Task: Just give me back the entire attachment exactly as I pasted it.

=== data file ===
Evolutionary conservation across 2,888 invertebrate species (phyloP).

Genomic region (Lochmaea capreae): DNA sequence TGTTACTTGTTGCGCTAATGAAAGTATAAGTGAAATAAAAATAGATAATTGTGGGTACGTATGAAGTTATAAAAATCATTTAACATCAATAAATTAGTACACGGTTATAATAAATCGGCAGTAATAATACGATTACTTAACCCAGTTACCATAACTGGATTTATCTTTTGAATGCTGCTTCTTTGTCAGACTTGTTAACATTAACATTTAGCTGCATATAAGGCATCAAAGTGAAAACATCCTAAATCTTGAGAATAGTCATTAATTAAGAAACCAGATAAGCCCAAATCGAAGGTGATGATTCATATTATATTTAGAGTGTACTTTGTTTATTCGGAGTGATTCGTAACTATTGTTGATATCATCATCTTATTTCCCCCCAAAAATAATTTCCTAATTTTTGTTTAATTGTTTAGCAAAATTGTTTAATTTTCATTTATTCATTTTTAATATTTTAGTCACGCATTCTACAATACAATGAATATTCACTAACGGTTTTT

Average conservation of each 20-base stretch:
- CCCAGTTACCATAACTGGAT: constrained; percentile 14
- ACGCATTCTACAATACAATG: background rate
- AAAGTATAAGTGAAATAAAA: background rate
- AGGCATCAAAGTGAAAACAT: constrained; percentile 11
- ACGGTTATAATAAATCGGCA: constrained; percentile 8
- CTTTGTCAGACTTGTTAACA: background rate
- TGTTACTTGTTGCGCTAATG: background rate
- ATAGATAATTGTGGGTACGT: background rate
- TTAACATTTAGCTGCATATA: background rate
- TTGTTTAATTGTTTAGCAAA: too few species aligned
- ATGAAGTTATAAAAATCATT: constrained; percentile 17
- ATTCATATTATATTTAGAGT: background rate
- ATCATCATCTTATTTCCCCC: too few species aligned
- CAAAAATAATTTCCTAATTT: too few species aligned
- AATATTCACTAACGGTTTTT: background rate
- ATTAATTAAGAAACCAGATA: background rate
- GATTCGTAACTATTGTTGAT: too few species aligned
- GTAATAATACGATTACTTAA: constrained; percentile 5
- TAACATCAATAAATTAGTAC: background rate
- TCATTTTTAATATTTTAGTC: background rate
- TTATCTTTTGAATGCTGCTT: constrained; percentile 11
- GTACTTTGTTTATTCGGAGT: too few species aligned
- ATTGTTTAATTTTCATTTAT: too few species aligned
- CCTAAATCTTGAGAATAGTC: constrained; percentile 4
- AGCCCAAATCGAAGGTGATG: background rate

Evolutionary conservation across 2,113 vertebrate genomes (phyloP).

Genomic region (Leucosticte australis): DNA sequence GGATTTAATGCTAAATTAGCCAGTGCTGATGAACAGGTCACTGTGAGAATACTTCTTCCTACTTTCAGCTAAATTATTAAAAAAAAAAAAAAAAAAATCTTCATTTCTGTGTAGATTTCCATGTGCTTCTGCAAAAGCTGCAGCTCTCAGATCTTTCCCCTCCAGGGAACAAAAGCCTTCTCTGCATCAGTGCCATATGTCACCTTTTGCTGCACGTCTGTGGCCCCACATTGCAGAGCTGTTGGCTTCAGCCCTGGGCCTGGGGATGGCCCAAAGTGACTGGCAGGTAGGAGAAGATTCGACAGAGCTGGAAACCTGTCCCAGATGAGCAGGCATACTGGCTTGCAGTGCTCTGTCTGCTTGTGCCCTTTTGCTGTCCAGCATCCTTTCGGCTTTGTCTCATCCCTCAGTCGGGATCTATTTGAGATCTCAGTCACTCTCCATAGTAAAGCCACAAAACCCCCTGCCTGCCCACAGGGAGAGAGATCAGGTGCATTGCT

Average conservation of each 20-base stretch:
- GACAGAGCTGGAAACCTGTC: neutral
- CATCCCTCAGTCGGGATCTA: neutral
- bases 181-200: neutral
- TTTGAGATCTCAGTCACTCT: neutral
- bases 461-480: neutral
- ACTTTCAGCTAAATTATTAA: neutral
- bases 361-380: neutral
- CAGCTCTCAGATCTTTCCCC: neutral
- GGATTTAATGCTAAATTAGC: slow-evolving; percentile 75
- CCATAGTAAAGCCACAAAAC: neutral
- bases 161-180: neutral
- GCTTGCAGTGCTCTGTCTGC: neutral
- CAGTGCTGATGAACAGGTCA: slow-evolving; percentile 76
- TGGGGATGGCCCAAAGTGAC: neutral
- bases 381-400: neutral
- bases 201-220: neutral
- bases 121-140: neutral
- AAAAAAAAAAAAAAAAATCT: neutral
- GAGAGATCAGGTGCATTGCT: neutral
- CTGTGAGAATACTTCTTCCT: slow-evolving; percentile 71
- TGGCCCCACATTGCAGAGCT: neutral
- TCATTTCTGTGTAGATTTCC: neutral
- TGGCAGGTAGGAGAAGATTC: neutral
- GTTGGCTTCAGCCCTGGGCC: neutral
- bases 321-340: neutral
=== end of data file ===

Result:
Evolutionary conservation across 2,888 invertebrate species (phyloP).

Genomic region (Lochmaea capreae): DNA sequence TGTTACTTGTTGCGCTAATGAAAGTATAAGTGAAATAAAAATAGATAATTGTGGGTACGTATGAAGTTATAAAAATCATTTAACATCAATAAATTAGTACACGGTTATAATAAATCGGCAGTAATAATACGATTACTTAACCCAGTTACCATAACTGGATTTATCTTTTGAATGCTGCTTCTTTGTCAGACTTGTTAACATTAACATTTAGCTGCATATAAGGCATCAAAGTGAAAACATCCTAAATCTTGAGAATAGTCATTAATTAAGAAACCAGATAAGCCCAAATCGAAGGTGATGATTCATATTATATTTAGAGTGTACTTTGTTTATTCGGAGTGATTCGTAACTATTGTTGATATCATCATCTTATTTCCCCCCAAAAATAATTTCCTAATTTTTGTTTAATTGTTTAGCAAAATTGTTTAATTTTCATTTATTCATTTTTAATATTTTAGTCACGCATTCTACAATACAATGAATATTCACTAACGGTTTTT

Average conservation of each 20-base stretch:
- CCCAGTTACCATAACTGGAT: constrained; percentile 14
- ACGCATTCTACAATACAATG: background rate
- AAAGTATAAGTGAAATAAAA: background rate
- AGGCATCAAAGTGAAAACAT: constrained; percentile 11
- ACGGTTATAATAAATCGGCA: constrained; percentile 8
- CTTTGTCAGACTTGTTAACA: background rate
- TGTTACTTGTTGCGCTAATG: background rate
- ATAGATAATTGTGGGTACGT: background rate
- TTAACATTTAGCTGCATATA: background rate
- TTGTTTAATTGTTTAGCAAA: too few species aligned
- ATGAAGTTATAAAAATCATT: constrained; percentile 17
- ATTCATATTATATTTAGAGT: background rate
- ATCATCATCTTATTTCCCCC: too few species aligned
- CAAAAATAATTTCCTAATTT: too few species aligned
- AATATTCACTAACGGTTTTT: background rate
- ATTAATTAAGAAACCAGATA: background rate
- GATTCGTAACTATTGTTGAT: too few species aligned
- GTAATAATACGATTACTTAA: constrained; percentile 5
- TAACATCAATAAATTAGTAC: background rate
- TCATTTTTAATATTTTAGTC: background rate
- TTATCTTTTGAATGCTGCTT: constrained; percentile 11
- GTACTTTGTTTATTCGGAGT: too few species aligned
- ATTGTTTAATTTTCATTTAT: too few species aligned
- CCTAAATCTTGAGAATAGTC: constrained; percentile 4
- AGCCCAAATCGAAGGTGATG: background rate

Evolutionary conservation across 2,113 vertebrate genomes (phyloP).

Genomic region (Leucosticte australis): DNA sequence GGATTTAATGCTAAATTAGCCAGTGCTGATGAACAGGTCACTGTGAGAATACTTCTTCCTACTTTCAGCTAAATTATTAAAAAAAAAAAAAAAAAAATCTTCATTTCTGTGTAGATTTCCATGTGCTTCTGCAAAAGCTGCAGCTCTCAGATCTTTCCCCTCCAGGGAACAAAAGCCTTCTCTGCATCAGTGCCATATGTCACCTTTTGCTGCACGTCTGTGGCCCCACATTGCAGAGCTGTTGGCTTCAGCCCTGGGCCTGGGGATGGCCCAAAGTGACTGGCAGGTAGGAGAAGATTCGACAGAGCTGGAAACCTGTCCCAGATGAGCAGGCATACTGGCTTGCAGTGCTCTGTCTGCTTGTGCCCTTTTGCTGTCCAGCATCCTTTCGGCTTTGTCTCATCCCTCAGTCGGGATCTATTTGAGATCTCAGTCACTCTCCATAGTAAAGCCACAAAACCCCCTGCCTGCCCACAGGGAGAGAGATCAGGTGCATTGCT

Average conservation of each 20-base stretch:
- GACAGAGCTGGAAACCTGTC: neutral
- CATCCCTCAGTCGGGATCTA: neutral
- bases 181-200: neutral
- TTTGAGATCTCAGTCACTCT: neutral
- bases 461-480: neutral
- ACTTTCAGCTAAATTATTAA: neutral
- bases 361-380: neutral
- CAGCTCTCAGATCTTTCCCC: neutral
- GGATTTAATGCTAAATTAGC: slow-evolving; percentile 75
- CCATAGTAAAGCCACAAAAC: neutral
- bases 161-180: neutral
- GCTTGCAGTGCTCTGTCTGC: neutral
- CAGTGCTGATGAACAGGTCA: slow-evolving; percentile 76
- TGGGGATGGCCCAAAGTGAC: neutral
- bases 381-400: neutral
- bases 201-220: neutral
- bases 121-140: neutral
- AAAAAAAAAAAAAAAAATCT: neutral
- GAGAGATCAGGTGCATTGCT: neutral
- CTGTGAGAATACTTCTTCCT: slow-evolving; percentile 71
- TGGCCCCACATTGCAGAGCT: neutral
- TCATTTCTGTGTAGATTTCC: neutral
- TGGCAGGTAGGAGAAGATTC: neutral
- GTTGGCTTCAGCCCTGGGCC: neutral
- bases 321-340: neutral